Visual art exhibitions and events with a platform for critical writing
Black Dog Publishing
Edited by Johanna Billing, Maria Lind and Lars Nilsson
Reviewed by: Mona Casey »
Taking the matter into common hands originated from a two-part symposium of the same name organised by Maria Lind of Iaspis in conjunction with Johanna Billing and Lars Nilsson in Stockholm in 2005. The subsequent publication is a collection of essays contributed by collaborative practitioners from a predominantly European background, thought there are also texts from such projects as the Tehran-based Shahrzad Art and Design Collective and 16Beaver, a network of artists, curators, writers, thinkers and activists in New York. It is worth pointing out that the editors clearly state that this is an anthology that measures the pulse of collaboration within contemporary art. It is neither a survey nor a comprehensive catalogue but a subjective approach.
The choice of contributors represent a broad range of organisational types and interests, with each commenting on their structure, working conditions, decision-making processes and their ideological focus or non-focus, (whilst talking first hand of their experiences in relation to a particular project or projects).
What, How and for Whom, a curatorial collective based in Zagreb, are interested in how independent cultural organisations collaborate and how these economic organisations produce and distribute goods, with what technologies and to whom. Tirdad Zolghadr talks candidly about the formation of Shahrzad and the issues around working relationships and friendships within the collective, as well as discussing their politically motivated projects dealing with such issues as censorship and oil. B&B, the London based curatorial partnership explore how play can become a key contributor in the generation of change within the regeneration of an area. The publication also introduces essays such as The Collaborative Turn by Lind, which focuses on contextualising collaborative art practice, and Four Notes from Ayreen, co-founder of 16Beaver, who negotiates the terminology and concepts of collaboration, cooperation, collective, etc.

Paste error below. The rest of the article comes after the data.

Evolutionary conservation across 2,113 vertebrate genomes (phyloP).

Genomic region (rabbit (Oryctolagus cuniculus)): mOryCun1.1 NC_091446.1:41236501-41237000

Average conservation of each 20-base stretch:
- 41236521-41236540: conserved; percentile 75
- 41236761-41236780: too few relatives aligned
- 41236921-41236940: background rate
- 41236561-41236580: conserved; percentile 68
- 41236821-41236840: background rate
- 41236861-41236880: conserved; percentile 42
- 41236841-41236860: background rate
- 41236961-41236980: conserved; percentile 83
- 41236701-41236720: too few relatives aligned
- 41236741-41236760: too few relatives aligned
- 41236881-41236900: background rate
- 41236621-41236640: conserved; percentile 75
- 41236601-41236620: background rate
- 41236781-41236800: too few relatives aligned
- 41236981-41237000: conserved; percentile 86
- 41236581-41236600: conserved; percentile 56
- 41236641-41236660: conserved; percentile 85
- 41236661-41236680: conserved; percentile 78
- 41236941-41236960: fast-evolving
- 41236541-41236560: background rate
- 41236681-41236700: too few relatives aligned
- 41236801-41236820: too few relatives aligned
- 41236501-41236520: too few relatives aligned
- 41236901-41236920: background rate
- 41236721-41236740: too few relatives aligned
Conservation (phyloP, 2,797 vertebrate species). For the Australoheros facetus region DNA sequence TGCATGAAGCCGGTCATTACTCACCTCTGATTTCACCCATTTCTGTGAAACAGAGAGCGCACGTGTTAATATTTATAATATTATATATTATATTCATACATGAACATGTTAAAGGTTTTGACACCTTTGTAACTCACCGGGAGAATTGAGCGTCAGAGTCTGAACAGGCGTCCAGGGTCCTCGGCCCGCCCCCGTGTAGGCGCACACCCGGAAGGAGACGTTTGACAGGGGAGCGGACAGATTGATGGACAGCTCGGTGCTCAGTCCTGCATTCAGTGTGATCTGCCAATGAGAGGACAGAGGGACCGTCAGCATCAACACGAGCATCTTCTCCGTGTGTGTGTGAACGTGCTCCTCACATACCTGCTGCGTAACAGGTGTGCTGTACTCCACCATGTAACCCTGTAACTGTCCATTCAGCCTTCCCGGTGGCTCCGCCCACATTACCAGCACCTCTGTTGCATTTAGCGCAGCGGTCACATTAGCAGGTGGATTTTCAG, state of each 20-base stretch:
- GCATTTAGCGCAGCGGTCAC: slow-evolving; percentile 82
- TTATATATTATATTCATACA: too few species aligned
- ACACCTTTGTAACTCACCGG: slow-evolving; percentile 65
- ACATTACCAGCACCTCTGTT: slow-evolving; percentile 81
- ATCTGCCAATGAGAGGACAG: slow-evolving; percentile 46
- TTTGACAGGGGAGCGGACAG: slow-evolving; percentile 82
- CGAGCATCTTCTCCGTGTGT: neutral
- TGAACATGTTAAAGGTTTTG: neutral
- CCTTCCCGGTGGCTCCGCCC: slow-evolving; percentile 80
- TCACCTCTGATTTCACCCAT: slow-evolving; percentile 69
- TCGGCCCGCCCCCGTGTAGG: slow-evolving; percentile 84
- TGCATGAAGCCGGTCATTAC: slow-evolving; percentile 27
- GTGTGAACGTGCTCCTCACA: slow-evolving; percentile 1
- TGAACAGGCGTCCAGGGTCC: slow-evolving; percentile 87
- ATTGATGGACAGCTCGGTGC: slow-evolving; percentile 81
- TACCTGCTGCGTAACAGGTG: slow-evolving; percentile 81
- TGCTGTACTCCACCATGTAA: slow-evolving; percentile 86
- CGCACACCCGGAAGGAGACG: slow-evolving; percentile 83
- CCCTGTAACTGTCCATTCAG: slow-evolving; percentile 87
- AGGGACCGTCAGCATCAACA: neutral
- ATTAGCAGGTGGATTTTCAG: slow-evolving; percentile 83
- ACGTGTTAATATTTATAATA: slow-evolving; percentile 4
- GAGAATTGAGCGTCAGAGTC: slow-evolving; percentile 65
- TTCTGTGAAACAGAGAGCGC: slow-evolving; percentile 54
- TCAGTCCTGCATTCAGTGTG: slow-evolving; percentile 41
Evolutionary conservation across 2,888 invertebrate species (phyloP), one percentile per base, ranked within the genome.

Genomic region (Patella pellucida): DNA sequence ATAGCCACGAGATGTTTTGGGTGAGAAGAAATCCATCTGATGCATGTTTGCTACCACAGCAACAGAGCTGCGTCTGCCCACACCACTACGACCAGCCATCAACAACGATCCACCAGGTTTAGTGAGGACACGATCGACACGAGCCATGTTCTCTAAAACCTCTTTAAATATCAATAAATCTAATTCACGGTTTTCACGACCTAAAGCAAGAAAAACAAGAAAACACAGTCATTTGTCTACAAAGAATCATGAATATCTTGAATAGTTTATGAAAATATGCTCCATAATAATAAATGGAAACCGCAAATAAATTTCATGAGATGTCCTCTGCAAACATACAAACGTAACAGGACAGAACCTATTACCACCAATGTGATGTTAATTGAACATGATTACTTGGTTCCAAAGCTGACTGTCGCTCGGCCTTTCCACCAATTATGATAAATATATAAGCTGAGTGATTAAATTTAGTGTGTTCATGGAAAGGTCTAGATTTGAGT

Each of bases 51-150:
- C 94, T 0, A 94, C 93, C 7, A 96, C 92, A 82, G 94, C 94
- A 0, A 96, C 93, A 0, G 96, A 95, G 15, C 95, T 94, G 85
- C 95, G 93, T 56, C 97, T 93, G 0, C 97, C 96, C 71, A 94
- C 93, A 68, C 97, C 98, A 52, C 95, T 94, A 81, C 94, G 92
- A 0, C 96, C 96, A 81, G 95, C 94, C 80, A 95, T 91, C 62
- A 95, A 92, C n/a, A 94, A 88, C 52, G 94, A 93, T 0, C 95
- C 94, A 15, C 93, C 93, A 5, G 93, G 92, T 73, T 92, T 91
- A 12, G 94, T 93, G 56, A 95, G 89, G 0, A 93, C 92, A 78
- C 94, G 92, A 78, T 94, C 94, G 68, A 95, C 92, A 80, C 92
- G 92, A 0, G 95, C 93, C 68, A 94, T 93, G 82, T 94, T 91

Taking the matter into common hands does not by any means offer a utopian or conclusive notion of how we form or work together, but instead presents us with interesting models and options, which are relevant to collaborative practices today.
Go to Subscriber prizes to win a copy of Taking the matter into common hands
Mona Casey is an artist living and working in Birmingham who works both individually and collaboratively and is co-founder of COLONY an artist's run space. She is interested in writing about all art forms and has a particular interest in 'curatorial agendas' and ideas of 'truth' in photographic and digital media.
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10A Acton Street, London WC1X 9NG
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